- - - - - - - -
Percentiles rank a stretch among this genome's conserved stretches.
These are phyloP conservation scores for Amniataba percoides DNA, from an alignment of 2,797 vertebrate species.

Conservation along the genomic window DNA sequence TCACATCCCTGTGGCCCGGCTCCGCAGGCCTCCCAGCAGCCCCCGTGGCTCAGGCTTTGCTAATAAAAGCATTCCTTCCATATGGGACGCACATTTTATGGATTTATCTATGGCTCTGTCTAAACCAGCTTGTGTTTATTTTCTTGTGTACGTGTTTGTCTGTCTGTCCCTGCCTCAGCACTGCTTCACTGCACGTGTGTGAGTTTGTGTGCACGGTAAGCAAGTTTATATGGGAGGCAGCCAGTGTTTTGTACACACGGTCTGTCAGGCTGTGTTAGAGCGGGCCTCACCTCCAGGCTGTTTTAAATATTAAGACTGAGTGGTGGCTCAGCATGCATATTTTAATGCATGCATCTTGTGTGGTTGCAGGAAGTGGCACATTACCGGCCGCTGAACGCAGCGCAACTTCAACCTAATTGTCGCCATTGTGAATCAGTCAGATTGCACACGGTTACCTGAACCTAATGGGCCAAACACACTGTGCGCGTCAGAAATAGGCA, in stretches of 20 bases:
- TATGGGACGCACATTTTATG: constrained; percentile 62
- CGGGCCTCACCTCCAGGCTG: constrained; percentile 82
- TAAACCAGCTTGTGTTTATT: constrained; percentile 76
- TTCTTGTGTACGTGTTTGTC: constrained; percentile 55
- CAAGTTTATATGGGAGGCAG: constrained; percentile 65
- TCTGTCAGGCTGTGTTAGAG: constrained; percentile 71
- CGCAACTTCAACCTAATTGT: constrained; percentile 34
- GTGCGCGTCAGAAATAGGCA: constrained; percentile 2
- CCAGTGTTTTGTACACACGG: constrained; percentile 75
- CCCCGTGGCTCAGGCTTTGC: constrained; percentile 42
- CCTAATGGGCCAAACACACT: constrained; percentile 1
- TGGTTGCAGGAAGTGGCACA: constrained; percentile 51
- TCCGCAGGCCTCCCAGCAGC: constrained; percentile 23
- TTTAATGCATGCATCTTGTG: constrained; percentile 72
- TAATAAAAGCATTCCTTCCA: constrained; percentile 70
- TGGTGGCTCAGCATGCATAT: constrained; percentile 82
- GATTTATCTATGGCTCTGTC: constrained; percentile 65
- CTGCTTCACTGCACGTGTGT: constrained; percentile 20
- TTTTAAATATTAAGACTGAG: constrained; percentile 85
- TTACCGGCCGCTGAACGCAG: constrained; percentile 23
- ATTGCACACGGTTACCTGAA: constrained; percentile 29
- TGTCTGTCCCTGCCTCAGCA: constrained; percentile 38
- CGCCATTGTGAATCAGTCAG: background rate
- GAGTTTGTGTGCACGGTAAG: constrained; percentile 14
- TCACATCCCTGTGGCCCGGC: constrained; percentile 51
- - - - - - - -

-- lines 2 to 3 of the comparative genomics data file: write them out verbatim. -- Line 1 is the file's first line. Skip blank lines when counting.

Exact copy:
These are phyloP conservation scores for Amniataba percoides DNA, from an alignment of 2,797 vertebrate species.

Conservation along the genomic window DNA sequence TCACATCCCTGTGGCCCGGCTCCGCAGGCCTCCCAGCAGCCCCCGTGGCTCAGGCTTTGCTAATAAAAGCATTCCTTCCATATGGGACGCACATTTTATGGATTTATCTATGGCTCTGTCTAAACCAGCTTGTGTTTATTTTCTTGTGTACGTGTTTGTCTGTCTGTCCCTGCCTCAGCACTGCTTCACTGCACGTGTGTGAGTTTGTGTGCACGGTAAGCAAGTTTATATGGGAGGCAGCCAGTGTTTTGTACACACGGTCTGTCAGGCTGTGTTAGAGCGGGCCTCACCTCCAGGCTGTTTTAAATATTAAGACTGAGTGGTGGCTCAGCATGCATATTTTAATGCATGCATCTTGTGTGGTTGCAGGAAGTGGCACATTACCGGCCGCTGAACGCAGCGCAACTTCAACCTAATTGTCGCCATTGTGAATCAGTCAGATTGCACACGGTTACCTGAACCTAATGGGCCAAACACACTGTGCGCGTCAGAAATAGGCA, in stretches of 20 bases: